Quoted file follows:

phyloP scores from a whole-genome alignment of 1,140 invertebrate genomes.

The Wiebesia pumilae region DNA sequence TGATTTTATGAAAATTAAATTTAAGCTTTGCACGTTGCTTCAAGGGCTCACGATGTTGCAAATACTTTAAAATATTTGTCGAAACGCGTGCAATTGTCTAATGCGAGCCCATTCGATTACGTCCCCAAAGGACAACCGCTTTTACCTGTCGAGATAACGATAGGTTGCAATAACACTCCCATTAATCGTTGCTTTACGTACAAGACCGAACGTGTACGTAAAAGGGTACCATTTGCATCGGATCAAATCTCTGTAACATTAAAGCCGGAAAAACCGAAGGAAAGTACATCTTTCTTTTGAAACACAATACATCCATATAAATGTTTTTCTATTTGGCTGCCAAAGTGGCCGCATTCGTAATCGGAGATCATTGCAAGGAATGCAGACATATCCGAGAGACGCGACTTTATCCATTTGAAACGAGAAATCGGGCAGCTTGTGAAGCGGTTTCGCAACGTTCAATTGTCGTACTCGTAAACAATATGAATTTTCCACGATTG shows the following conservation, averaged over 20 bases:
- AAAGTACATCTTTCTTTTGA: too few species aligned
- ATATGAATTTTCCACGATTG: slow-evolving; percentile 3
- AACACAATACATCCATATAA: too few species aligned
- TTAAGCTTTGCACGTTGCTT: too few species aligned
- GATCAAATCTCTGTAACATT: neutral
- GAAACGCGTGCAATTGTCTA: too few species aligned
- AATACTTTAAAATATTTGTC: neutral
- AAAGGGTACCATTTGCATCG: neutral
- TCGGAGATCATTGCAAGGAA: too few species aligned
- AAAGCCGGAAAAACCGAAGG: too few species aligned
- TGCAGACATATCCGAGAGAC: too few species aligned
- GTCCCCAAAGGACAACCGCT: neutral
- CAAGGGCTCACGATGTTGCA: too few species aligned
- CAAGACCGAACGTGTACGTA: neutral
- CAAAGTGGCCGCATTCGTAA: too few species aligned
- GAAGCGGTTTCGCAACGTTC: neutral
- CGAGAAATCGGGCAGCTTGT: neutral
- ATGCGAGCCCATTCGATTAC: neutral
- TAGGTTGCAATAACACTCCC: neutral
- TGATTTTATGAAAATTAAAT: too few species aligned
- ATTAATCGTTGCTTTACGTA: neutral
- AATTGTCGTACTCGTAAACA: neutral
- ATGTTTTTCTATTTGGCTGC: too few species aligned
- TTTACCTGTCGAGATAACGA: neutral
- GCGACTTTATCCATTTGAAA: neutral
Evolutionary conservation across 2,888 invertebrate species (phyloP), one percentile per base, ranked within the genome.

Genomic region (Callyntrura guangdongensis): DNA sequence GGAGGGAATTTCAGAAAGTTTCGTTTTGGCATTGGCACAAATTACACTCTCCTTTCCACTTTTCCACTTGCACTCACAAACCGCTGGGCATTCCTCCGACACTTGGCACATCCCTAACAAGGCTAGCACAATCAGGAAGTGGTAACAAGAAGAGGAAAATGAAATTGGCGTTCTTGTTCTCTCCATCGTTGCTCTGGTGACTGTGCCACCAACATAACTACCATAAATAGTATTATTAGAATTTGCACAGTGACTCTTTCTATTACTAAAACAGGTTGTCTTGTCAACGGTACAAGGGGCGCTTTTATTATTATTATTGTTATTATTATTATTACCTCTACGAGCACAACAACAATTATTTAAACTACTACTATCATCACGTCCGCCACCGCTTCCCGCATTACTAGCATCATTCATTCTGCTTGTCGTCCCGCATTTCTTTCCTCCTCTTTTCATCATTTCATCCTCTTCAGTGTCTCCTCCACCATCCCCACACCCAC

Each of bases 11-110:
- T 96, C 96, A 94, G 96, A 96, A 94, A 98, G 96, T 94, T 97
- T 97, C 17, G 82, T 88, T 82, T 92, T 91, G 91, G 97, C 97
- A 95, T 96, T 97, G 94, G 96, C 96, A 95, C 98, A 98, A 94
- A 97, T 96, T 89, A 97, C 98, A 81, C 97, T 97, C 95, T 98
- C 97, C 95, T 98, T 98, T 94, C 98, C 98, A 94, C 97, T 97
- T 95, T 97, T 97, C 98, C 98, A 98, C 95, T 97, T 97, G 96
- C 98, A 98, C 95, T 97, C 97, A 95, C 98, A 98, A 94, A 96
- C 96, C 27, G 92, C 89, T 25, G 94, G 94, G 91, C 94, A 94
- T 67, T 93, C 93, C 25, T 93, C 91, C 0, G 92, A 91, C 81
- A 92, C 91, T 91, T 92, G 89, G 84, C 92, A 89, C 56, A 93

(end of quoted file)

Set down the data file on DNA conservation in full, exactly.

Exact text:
phyloP scores from a whole-genome alignment of 1,140 invertebrate genomes.

The Wiebesia pumilae region DNA sequence TGATTTTATGAAAATTAAATTTAAGCTTTGCACGTTGCTTCAAGGGCTCACGATGTTGCAAATACTTTAAAATATTTGTCGAAACGCGTGCAATTGTCTAATGCGAGCCCATTCGATTACGTCCCCAAAGGACAACCGCTTTTACCTGTCGAGATAACGATAGGTTGCAATAACACTCCCATTAATCGTTGCTTTACGTACAAGACCGAACGTGTACGTAAAAGGGTACCATTTGCATCGGATCAAATCTCTGTAACATTAAAGCCGGAAAAACCGAAGGAAAGTACATCTTTCTTTTGAAACACAATACATCCATATAAATGTTTTTCTATTTGGCTGCCAAAGTGGCCGCATTCGTAATCGGAGATCATTGCAAGGAATGCAGACATATCCGAGAGACGCGACTTTATCCATTTGAAACGAGAAATCGGGCAGCTTGTGAAGCGGTTTCGCAACGTTCAATTGTCGTACTCGTAAACAATATGAATTTTCCACGATTG shows the following conservation, averaged over 20 bases:
- AAAGTACATCTTTCTTTTGA: too few species aligned
- ATATGAATTTTCCACGATTG: slow-evolving; percentile 3
- AACACAATACATCCATATAA: too few species aligned
- TTAAGCTTTGCACGTTGCTT: too few species aligned
- GATCAAATCTCTGTAACATT: neutral
- GAAACGCGTGCAATTGTCTA: too few species aligned
- AATACTTTAAAATATTTGTC: neutral
- AAAGGGTACCATTTGCATCG: neutral
- TCGGAGATCATTGCAAGGAA: too few species aligned
- AAAGCCGGAAAAACCGAAGG: too few species aligned
- TGCAGACATATCCGAGAGAC: too few species aligned
- GTCCCCAAAGGACAACCGCT: neutral
- CAAGGGCTCACGATGTTGCA: too few species aligned
- CAAGACCGAACGTGTACGTA: neutral
- CAAAGTGGCCGCATTCGTAA: too few species aligned
- GAAGCGGTTTCGCAACGTTC: neutral
- CGAGAAATCGGGCAGCTTGT: neutral
- ATGCGAGCCCATTCGATTAC: neutral
- TAGGTTGCAATAACACTCCC: neutral
- TGATTTTATGAAAATTAAAT: too few species aligned
- ATTAATCGTTGCTTTACGTA: neutral
- AATTGTCGTACTCGTAAACA: neutral
- ATGTTTTTCTATTTGGCTGC: too few species aligned
- TTTACCTGTCGAGATAACGA: neutral
- GCGACTTTATCCATTTGAAA: neutral
Evolutionary conservation across 2,888 invertebrate species (phyloP), one percentile per base, ranked within the genome.

Genomic region (Callyntrura guangdongensis): DNA sequence GGAGGGAATTTCAGAAAGTTTCGTTTTGGCATTGGCACAAATTACACTCTCCTTTCCACTTTTCCACTTGCACTCACAAACCGCTGGGCATTCCTCCGACACTTGGCACATCCCTAACAAGGCTAGCACAATCAGGAAGTGGTAACAAGAAGAGGAAAATGAAATTGGCGTTCTTGTTCTCTCCATCGTTGCTCTGGTGACTGTGCCACCAACATAACTACCATAAATAGTATTATTAGAATTTGCACAGTGACTCTTTCTATTACTAAAACAGGTTGTCTTGTCAACGGTACAAGGGGCGCTTTTATTATTATTATTGTTATTATTATTATTACCTCTACGAGCACAACAACAATTATTTAAACTACTACTATCATCACGTCCGCCACCGCTTCCCGCATTACTAGCATCATTCATTCTGCTTGTCGTCCCGCATTTCTTTCCTCCTCTTTTCATCATTTCATCCTCTTCAGTGTCTCCTCCACCATCCCCACACCCAC

Each of bases 11-110:
- T 96, C 96, A 94, G 96, A 96, A 94, A 98, G 96, T 94, T 97
- T 97, C 17, G 82, T 88, T 82, T 92, T 91, G 91, G 97, C 97
- A 95, T 96, T 97, G 94, G 96, C 96, A 95, C 98, A 98, A 94
- A 97, T 96, T 89, A 97, C 98, A 81, C 97, T 97, C 95, T 98
- C 97, C 95, T 98, T 98, T 94, C 98, C 98, A 94, C 97, T 97
- T 95, T 97, T 97, C 98, C 98, A 98, C 95, T 97, T 97, G 96
- C 98, A 98, C 95, T 97, C 97, A 95, C 98, A 98, A 94, A 96
- C 96, C 27, G 92, C 89, T 25, G 94, G 94, G 91, C 94, A 94
- T 67, T 93, C 93, C 25, T 93, C 91, C 0, G 92, A 91, C 81
- A 92, C 91, T 91, T 92, G 89, G 84, C 92, A 89, C 56, A 93